Dynamic analysis is analyzing the sample by executing it. Dynamic analysis can be done to observe behavior or perform step by step reverse engineering. It’s especially useful when the sample is encrypted or encoded or when static analysis does not lead to enough information.
One item to analyze during dynamic analysis is the interaction with the system. Malware may read/write files, it may also modify the registry or even use built-in system features such as scheduling for persistence.
Regshot and Procmon are two great tools for monitoring registry changes. Regshot allows you to take a snapshot of the registry pre-infection and post-infection then compare. Procmon monitors registry amongst other things such as file operations, network connections, and processes and threads. For the visually inclined, the output from Procmon can be visualized using Procdot.
During dynamic analysis, you may also want to simulate the internet, to allow the sample to make web requests or connect to a simulated command and control server. This will allow observation of the sample’s networking capabilities. Inetsim, Fakenet, and Fakenet-ng provide some of these capabilities. Inetsim allows you to enable and simulate many different services and it runs on a separate virtual machine. Fakenet and Fakenet-ng run on the same system as the malware and are also able to capture some of the network requests that malware may make.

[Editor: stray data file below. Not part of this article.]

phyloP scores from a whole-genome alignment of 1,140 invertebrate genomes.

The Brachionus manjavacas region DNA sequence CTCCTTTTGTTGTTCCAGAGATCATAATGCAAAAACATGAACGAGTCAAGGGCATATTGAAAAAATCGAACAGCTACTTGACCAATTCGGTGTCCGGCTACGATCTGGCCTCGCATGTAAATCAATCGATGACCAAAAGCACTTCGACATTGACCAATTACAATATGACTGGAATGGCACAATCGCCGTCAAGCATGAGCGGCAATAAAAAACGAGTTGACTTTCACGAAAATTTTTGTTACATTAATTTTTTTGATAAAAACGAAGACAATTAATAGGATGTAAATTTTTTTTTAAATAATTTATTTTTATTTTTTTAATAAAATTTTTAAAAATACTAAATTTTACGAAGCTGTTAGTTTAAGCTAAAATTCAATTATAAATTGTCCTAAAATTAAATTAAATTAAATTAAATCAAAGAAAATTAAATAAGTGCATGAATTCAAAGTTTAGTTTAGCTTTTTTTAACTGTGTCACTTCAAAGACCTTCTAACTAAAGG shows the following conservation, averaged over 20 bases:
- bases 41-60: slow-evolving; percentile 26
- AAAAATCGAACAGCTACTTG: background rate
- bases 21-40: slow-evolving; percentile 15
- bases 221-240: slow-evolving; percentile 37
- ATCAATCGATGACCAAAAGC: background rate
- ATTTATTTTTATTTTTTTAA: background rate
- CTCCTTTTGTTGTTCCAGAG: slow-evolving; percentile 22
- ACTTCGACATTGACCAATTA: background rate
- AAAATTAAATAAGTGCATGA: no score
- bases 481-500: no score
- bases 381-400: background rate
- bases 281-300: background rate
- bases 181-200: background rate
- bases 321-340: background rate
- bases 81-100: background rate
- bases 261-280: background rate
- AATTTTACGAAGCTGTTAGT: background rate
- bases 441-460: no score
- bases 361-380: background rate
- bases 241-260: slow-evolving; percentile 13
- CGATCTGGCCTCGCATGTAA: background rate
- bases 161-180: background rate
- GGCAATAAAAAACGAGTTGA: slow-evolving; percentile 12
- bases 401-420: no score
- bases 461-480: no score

You can always run the sample and let it connect to the real C2 while also intercepting network data and collecting system data.
Sysinternals Suite comes with a lot of tools that can help with dynamic analysis.
In addition to all the things mentioned above, many organizations analyze malware samples in order to find what’s known as a kill switch. Malware authors often build in some specific things that would prevent the malware from running. This gives the authors or attackers control to prevent multiple versions of the malware from running or to prevent their tools from running in sandboxes or research environments. Often, the kill switch is as simple as checking for the existence of a particular file or if a particular file contains a specific thing. Both static and dynamic analysis can help researchers discover and share these kill switches. Nevertheless, be sure to practice good OpSec with this information as attackers could easily change the kill switch if it is known!